Land-based itineraries are a great alternative for travelers who are worried about seasickness, families with young kids who want space to run around, and those who want more flexibility than a set itinerary can offer.
Base yourself on an inhabited island (Santa Cruz, San Cristobal, Isabela or Floreana), checking into one of the best luxury resorts in the Galápagos. Explore your island on a privately guided tour or visit nearby islands on a marine safari.
Flights from mainland Ecuador arrive either in San Cristobal or Baltra. Baltra is a small island just north of Santa Cruz, so those staying on Santa Cruz can easily take a shuttle and a ferry to arrive.
You will obtain a transit card at your departing airport (Quito or Guayaquil; $20 cash-only), which you must keep until you depart the islands. You’re also required to pay an entry fee upon arrival at the airport in the Galapagos ($100, cash-only). Where possible, Extraordinary Journeys will attempt to take care of these formalities in advance, but it depends on the logistics of your visit.
U.S. citizens do not require a visa to enter Ecuador.
The Galápagos Islands is a great destination for kids, guaranteed to spark an interest in wildlife and conservation. What’s more, the wildlife here is not spooked by human presence, offering children a closer glimpse. Older kids and teens may enjoy snorkeling with marine life, surfing lessons, or being wowed by the fact that everything in the Galápagos is volcanic.
For younger tots, land-based lodging may be more comfortable than a small ship. Galápagos Safari Camp offers a family suite villa that has a playroom. All excursions are private, meaning you have your own naturalist guide and chauffeur-driven vehicle at your disposal, allowing for utmost flexibility and spontaneity on your adventures. Montemar Eco Luxury Villas boats a home-away-from-home experience and utmost privacy. With only two villas and a 12-guest max, it’s perfect if you are traveling as an extended multi-generational family, or with a caregiver. Pikaia Lodge’s spacious suites handily accommodate families traveling with kids eight and older. Flexible schedules that balance adventure with downtime and a kitchen that serves up picky-eater-approved meals make it a family-friendly selection.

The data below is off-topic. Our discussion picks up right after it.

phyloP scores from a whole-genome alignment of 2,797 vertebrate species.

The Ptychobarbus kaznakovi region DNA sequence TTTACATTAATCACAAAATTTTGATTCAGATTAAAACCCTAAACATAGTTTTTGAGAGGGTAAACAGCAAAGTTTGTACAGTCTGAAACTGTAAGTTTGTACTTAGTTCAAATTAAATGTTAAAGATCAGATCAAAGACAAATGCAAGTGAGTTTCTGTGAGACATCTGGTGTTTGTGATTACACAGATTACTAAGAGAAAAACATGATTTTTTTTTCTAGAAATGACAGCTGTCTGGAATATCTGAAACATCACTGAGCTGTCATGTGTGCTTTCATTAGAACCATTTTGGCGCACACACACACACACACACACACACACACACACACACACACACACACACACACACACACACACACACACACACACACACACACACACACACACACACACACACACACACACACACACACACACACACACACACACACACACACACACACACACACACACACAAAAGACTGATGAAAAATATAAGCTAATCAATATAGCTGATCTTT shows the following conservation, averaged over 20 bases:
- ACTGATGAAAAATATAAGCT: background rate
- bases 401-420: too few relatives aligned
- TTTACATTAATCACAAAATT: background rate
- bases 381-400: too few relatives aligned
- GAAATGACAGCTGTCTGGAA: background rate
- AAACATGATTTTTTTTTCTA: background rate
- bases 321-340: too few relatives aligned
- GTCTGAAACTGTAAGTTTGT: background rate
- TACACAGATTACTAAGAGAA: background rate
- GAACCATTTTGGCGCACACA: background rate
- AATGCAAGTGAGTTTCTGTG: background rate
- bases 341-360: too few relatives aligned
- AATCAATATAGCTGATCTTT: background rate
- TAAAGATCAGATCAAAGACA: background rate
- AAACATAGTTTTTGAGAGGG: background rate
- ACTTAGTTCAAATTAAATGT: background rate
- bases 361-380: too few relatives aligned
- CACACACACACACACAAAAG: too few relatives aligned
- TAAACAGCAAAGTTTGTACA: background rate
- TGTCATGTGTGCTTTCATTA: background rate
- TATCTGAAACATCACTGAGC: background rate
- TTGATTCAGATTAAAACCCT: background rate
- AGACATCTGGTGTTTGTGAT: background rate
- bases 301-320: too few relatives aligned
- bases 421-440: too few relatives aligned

Keep reading: The Best Family Vacations In South America
Given the islands’ remote location and protected status, Galápagos Islands luxury vacation packages are some of the most expensive in South America. Between the round-trip airfare from the mainland, mandatory entrance fees, and the cost of all-inclusive resorts/hotels, and guides, clients should expect to spend a minimum of $600 per person per day.
When is the best time to visit the Galápagos Islands?
There really isn’t a bad time to visit the Galápagos Islands.
Although the archipelago sits on the equator and doesn’t experience four traditional seasons, the cool Humboldt Current brings cold water into the region, and with it, rainfall and cooler temperatures. In this regard, we should think in terms of wet and dry seasons.
The wet season runs from December to May and is when seas are the calmest and temperatures are the warmest. If you’re hoping to swim or snorkel, the wet season is ideal for both warmth and visibility.
Dry season spans June through November. June boasts the warmest temperatures of the season, but the water temperature is cooling, and the seas are relatively calm. By July and August, the air and water temperatures have tempered, rain showers arrive, and seas are moving quickly, and with them, bringing more wildlife. In September and August, the air temperature is warm, but the water is cool, and the seas are choppy but teeming with marine life.